The aroma of spent fuel fills the air. I cannot help but feel the throbbing of the exhaust against my body. “Give it some gas!” someone yells out. “Make the tires bark!” Pressing down the throttle while holding the brake, the engine builds up torque. I smile and release the chains that hold the beast. The wheels suddenly brake and spin maniacally. Whitish-blue smoke bellows from the rear wheel wells. Rubber peppers the lower quarters of the body. The car is pulling and I am forced back into my seat as the front end lifts. I have to stay ahead of the smell of burning rubber.
How would I know that a simple prayer at the age of twelve would change my life? The manifestation of my prayer miraculously arrived as a neglected, abused and rotting Plymouth Cuda.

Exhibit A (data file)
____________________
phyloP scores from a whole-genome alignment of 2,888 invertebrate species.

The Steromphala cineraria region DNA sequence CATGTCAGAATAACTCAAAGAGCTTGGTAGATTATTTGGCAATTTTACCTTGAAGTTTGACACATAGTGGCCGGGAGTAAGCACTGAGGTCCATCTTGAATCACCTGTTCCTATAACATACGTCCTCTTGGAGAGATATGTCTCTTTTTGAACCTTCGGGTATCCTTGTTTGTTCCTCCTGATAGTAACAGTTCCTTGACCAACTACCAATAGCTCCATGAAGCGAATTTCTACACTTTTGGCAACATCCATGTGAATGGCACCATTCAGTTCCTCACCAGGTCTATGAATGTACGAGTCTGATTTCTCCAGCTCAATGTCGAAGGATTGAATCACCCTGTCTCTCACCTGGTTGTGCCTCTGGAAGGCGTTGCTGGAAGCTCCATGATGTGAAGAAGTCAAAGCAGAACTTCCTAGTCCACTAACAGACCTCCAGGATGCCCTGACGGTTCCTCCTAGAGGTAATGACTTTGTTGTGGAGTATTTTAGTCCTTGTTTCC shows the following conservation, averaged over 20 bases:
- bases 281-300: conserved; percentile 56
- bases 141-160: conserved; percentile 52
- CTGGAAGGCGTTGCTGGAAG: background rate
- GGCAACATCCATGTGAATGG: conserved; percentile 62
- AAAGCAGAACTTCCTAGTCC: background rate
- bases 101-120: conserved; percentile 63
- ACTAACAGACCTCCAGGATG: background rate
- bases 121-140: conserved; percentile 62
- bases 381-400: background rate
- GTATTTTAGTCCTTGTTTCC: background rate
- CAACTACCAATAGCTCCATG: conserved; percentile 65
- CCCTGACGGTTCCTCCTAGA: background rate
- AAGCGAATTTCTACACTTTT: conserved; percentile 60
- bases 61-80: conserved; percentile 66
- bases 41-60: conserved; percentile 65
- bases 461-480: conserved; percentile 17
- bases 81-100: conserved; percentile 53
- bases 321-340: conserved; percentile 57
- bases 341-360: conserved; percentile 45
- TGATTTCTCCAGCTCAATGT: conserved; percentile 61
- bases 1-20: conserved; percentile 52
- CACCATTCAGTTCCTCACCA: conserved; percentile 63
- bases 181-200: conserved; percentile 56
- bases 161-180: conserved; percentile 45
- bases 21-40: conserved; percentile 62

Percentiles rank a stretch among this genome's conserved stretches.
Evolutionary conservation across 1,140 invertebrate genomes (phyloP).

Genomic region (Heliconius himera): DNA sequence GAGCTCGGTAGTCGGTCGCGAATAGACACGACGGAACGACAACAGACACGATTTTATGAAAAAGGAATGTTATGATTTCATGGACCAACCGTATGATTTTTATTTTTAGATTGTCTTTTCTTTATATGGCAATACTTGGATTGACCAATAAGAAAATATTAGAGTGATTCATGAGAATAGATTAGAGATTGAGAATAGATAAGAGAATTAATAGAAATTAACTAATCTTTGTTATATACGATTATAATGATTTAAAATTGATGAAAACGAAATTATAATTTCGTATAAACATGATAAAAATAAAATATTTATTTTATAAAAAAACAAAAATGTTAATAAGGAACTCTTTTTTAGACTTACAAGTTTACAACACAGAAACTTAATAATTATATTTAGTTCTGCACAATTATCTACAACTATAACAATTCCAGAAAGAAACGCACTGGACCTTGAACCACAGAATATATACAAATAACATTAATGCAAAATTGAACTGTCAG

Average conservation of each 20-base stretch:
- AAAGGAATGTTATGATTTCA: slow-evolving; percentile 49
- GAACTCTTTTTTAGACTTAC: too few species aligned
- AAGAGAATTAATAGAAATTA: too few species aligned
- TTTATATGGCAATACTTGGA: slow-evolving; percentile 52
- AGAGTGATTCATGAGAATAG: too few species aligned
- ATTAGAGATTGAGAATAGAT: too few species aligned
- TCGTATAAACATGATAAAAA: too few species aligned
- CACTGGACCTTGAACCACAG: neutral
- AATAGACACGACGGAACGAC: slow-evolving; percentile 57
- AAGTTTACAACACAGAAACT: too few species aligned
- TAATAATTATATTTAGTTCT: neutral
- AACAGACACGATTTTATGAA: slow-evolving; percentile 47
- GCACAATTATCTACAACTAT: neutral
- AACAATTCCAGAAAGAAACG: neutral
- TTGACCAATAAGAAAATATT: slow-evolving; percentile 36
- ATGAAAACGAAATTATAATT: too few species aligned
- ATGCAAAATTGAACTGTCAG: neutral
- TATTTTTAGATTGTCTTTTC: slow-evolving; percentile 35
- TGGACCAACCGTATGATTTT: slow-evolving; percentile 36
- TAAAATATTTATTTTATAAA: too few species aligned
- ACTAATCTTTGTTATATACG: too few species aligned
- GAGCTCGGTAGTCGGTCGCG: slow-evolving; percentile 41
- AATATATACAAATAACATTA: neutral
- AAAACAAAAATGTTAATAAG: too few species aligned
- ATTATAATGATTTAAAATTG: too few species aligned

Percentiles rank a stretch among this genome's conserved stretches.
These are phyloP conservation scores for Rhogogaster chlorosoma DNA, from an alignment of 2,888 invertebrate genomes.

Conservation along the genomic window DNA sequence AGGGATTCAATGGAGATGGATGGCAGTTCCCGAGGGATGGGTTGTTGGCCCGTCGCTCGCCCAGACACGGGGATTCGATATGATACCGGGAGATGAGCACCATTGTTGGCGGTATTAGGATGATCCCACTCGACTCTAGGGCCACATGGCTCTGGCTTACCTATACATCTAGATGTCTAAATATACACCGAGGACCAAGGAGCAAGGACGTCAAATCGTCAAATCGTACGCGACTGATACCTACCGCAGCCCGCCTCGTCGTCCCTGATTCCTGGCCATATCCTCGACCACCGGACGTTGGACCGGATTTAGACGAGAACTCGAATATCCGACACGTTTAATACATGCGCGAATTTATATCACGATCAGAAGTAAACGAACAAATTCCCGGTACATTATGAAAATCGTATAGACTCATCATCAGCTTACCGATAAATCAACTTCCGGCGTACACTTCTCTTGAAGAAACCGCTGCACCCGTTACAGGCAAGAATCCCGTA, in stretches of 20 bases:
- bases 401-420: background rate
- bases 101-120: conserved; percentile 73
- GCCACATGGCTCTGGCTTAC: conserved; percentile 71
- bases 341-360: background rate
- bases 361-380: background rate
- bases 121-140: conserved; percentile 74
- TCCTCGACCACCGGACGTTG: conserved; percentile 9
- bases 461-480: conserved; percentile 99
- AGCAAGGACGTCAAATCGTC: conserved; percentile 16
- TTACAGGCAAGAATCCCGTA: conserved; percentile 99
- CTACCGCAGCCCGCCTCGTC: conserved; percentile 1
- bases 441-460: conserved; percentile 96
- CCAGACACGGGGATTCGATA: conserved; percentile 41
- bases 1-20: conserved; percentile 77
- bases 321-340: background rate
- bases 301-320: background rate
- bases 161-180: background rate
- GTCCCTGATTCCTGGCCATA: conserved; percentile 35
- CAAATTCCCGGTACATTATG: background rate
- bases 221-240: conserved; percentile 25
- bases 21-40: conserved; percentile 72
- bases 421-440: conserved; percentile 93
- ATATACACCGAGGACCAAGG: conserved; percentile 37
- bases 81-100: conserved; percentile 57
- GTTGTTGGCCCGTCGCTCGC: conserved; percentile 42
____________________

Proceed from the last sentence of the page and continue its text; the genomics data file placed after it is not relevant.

I try to capture through my paintings the overall sensual pleasure that I feel when viewing muscle cars. The way paint embraces the cast or forged steel. How oil can transform steel from cold and dead to lusciously wet, warm and soft as a living being. The parallel between cars and humans is remarkable in the way they functionally mimic each other. Take for example, the engine. It is the heart of the car-it breathes, pumps and brings out the personality of the car. Turning the ignition brings the car to life. We as humans have a natural desire to form and cast things in our own image. We have a yearning to create like our God.
I want the viewer to feel the wet cast steel, to feel the warmth of the engine, to feel the rumble of the exhaust against their body. I want to generate life in my paintings. In doing so, the viewer can enter a new environment-one that they have never seen or experienced before.